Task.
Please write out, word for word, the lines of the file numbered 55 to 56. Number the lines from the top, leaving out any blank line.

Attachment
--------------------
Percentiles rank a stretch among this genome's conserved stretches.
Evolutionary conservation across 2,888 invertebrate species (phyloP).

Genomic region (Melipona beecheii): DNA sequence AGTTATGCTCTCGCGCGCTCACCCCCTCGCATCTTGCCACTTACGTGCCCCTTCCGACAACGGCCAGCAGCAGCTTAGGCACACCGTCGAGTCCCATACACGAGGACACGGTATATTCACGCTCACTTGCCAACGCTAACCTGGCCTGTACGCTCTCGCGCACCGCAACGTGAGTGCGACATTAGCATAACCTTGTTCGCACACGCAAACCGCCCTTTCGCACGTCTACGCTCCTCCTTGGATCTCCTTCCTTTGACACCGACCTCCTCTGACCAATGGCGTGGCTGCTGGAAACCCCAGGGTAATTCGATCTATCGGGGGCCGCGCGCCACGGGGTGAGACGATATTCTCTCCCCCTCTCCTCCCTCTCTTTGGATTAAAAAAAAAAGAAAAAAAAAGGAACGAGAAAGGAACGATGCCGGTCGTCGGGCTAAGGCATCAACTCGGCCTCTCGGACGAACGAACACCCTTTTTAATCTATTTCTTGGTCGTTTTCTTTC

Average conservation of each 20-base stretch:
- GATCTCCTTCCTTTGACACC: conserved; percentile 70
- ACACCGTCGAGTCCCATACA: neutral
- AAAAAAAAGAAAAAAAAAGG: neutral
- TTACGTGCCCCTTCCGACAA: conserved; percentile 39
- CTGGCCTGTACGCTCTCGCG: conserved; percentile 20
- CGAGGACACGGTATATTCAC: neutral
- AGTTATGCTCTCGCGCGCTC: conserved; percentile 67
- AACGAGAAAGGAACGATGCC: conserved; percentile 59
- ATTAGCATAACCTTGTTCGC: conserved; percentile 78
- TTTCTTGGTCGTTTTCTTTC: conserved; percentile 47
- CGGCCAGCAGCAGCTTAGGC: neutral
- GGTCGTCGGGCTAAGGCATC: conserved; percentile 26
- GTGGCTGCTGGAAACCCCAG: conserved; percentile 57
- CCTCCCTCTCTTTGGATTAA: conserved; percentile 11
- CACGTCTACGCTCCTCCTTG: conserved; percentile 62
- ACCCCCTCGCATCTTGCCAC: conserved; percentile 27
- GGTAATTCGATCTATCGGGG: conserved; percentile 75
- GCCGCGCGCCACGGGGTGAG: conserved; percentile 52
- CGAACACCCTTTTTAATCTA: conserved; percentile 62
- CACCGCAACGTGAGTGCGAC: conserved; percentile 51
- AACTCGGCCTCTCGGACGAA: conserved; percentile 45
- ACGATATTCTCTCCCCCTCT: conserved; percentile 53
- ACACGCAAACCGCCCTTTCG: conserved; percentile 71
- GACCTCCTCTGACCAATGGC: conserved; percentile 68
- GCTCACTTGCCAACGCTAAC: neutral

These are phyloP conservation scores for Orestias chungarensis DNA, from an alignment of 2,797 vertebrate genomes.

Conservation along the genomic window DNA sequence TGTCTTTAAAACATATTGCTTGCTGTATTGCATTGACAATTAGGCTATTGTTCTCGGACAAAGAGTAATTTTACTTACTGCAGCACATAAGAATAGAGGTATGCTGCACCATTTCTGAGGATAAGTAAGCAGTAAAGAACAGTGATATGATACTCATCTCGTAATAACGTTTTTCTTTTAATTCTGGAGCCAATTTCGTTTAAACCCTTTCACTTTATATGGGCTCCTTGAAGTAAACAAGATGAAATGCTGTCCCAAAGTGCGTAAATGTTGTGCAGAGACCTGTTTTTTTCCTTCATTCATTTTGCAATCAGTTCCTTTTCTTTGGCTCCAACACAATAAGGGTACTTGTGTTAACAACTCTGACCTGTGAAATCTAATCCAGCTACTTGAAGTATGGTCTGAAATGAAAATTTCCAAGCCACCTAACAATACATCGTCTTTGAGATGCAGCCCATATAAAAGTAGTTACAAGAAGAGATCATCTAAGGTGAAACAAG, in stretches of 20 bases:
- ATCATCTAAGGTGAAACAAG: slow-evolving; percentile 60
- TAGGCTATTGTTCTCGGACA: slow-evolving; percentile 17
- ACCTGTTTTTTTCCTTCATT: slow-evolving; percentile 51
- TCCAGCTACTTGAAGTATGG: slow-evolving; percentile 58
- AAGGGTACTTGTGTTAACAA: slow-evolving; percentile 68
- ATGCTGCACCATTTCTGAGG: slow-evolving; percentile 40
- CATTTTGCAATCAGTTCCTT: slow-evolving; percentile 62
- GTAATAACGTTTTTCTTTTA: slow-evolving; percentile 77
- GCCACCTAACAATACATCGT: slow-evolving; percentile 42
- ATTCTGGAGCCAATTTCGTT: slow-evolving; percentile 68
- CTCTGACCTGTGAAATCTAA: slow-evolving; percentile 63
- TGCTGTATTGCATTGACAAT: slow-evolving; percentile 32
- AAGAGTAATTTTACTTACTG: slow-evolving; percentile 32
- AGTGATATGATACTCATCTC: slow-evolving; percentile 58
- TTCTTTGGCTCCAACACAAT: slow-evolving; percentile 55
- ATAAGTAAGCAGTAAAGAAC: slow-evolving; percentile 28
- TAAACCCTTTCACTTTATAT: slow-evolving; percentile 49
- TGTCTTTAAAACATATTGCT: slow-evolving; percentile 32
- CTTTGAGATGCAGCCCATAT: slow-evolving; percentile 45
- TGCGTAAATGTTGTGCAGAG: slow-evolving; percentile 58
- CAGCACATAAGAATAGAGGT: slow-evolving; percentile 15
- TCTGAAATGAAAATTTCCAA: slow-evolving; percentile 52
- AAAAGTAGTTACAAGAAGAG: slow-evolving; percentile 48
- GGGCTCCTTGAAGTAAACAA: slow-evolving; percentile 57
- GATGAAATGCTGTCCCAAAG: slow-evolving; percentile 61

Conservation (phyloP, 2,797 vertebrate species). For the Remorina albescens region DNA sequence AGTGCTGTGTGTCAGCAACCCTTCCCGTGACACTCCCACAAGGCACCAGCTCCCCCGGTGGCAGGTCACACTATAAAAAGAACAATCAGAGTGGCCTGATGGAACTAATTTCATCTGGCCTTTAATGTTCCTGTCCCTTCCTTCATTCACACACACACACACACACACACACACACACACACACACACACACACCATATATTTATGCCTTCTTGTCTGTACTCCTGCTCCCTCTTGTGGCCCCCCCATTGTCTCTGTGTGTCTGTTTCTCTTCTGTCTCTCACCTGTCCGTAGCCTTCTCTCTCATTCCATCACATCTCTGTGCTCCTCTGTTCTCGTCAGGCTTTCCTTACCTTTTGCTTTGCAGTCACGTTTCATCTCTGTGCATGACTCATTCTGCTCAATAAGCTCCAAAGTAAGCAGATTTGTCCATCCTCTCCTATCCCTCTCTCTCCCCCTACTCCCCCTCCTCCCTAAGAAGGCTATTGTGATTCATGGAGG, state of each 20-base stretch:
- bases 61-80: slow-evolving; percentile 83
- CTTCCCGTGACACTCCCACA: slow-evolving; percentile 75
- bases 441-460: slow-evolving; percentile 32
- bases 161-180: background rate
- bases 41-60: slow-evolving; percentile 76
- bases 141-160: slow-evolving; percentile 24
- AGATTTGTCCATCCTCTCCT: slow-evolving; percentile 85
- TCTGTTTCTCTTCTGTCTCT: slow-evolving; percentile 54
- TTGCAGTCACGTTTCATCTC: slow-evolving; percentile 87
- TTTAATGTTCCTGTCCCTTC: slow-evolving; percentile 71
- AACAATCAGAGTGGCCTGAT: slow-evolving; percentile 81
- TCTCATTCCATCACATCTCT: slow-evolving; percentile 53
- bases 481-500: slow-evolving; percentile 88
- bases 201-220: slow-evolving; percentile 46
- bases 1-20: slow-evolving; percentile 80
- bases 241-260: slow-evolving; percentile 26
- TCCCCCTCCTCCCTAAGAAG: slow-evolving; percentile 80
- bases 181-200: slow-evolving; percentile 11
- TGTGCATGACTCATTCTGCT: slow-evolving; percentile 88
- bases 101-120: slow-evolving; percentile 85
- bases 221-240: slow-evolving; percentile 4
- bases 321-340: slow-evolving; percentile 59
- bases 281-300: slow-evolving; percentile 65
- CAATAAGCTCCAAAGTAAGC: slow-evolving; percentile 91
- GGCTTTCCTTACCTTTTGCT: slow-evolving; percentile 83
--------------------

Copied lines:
- GGGCTCCTTGAAGTAAACAA: slow-evolving; percentile 57
- GATGAAATGCTGTCCCAAAG: slow-evolving; percentile 61